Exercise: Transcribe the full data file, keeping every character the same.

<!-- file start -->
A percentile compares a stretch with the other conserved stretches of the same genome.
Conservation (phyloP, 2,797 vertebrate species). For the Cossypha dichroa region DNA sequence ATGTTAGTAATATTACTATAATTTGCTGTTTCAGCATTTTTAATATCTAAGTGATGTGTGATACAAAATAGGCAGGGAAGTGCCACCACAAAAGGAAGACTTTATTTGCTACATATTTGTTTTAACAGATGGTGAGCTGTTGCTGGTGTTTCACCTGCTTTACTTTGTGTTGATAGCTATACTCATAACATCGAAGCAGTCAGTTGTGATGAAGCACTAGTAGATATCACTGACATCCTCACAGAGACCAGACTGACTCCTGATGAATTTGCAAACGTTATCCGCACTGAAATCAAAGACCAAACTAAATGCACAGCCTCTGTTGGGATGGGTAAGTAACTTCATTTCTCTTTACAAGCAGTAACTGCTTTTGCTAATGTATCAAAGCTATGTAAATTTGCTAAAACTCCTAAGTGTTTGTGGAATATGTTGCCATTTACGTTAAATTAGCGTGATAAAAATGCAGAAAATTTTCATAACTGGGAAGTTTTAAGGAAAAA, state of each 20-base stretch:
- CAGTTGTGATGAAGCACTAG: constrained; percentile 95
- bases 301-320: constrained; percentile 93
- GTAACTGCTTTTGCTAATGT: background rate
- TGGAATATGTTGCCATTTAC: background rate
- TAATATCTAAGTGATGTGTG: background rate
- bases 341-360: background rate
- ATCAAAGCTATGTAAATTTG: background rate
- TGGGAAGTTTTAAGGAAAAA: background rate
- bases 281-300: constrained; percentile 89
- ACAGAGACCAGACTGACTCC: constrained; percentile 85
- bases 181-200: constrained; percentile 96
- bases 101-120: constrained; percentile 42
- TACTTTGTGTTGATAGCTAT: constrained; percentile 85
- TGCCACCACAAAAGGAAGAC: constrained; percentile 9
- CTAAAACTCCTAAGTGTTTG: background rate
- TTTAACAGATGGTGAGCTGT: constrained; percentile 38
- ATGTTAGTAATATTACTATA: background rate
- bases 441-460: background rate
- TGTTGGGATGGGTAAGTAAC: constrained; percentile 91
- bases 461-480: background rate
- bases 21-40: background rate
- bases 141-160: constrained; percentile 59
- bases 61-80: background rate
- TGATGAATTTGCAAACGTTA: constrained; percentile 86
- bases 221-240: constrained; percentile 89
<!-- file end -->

A percentile compares a stretch with the other conserved stretches of the same genome.
Conservation (phyloP, 2,797 vertebrate species). For the Cossypha dichroa region DNA sequence ATGTTAGTAATATTACTATAATTTGCTGTTTCAGCATTTTTAATATCTAAGTGATGTGTGATACAAAATAGGCAGGGAAGTGCCACCACAAAAGGAAGACTTTATTTGCTACATATTTGTTTTAACAGATGGTGAGCTGTTGCTGGTGTTTCACCTGCTTTACTTTGTGTTGATAGCTATACTCATAACATCGAAGCAGTCAGTTGTGATGAAGCACTAGTAGATATCACTGACATCCTCACAGAGACCAGACTGACTCCTGATGAATTTGCAAACGTTATCCGCACTGAAATCAAAGACCAAACTAAATGCACAGCCTCTGTTGGGATGGGTAAGTAACTTCATTTCTCTTTACAAGCAGTAACTGCTTTTGCTAATGTATCAAAGCTATGTAAATTTGCTAAAACTCCTAAGTGTTTGTGGAATATGTTGCCATTTACGTTAAATTAGCGTGATAAAAATGCAGAAAATTTTCATAACTGGGAAGTTTTAAGGAAAAA, state of each 20-base stretch:
- CAGTTGTGATGAAGCACTAG: constrained; percentile 95
- bases 301-320: constrained; percentile 93
- GTAACTGCTTTTGCTAATGT: background rate
- TGGAATATGTTGCCATTTAC: background rate
- TAATATCTAAGTGATGTGTG: background rate
- bases 341-360: background rate
- ATCAAAGCTATGTAAATTTG: background rate
- TGGGAAGTTTTAAGGAAAAA: background rate
- bases 281-300: constrained; percentile 89
- ACAGAGACCAGACTGACTCC: constrained; percentile 85
- bases 181-200: constrained; percentile 96
- bases 101-120: constrained; percentile 42
- TACTTTGTGTTGATAGCTAT: constrained; percentile 85
- TGCCACCACAAAAGGAAGAC: constrained; percentile 9
- CTAAAACTCCTAAGTGTTTG: background rate
- TTTAACAGATGGTGAGCTGT: constrained; percentile 38
- ATGTTAGTAATATTACTATA: background rate
- bases 441-460: background rate
- TGTTGGGATGGGTAAGTAAC: constrained; percentile 91
- bases 461-480: background rate
- bases 21-40: background rate
- bases 141-160: constrained; percentile 59
- bases 61-80: background rate
- TGATGAATTTGCAAACGTTA: constrained; percentile 86
- bases 221-240: constrained; percentile 89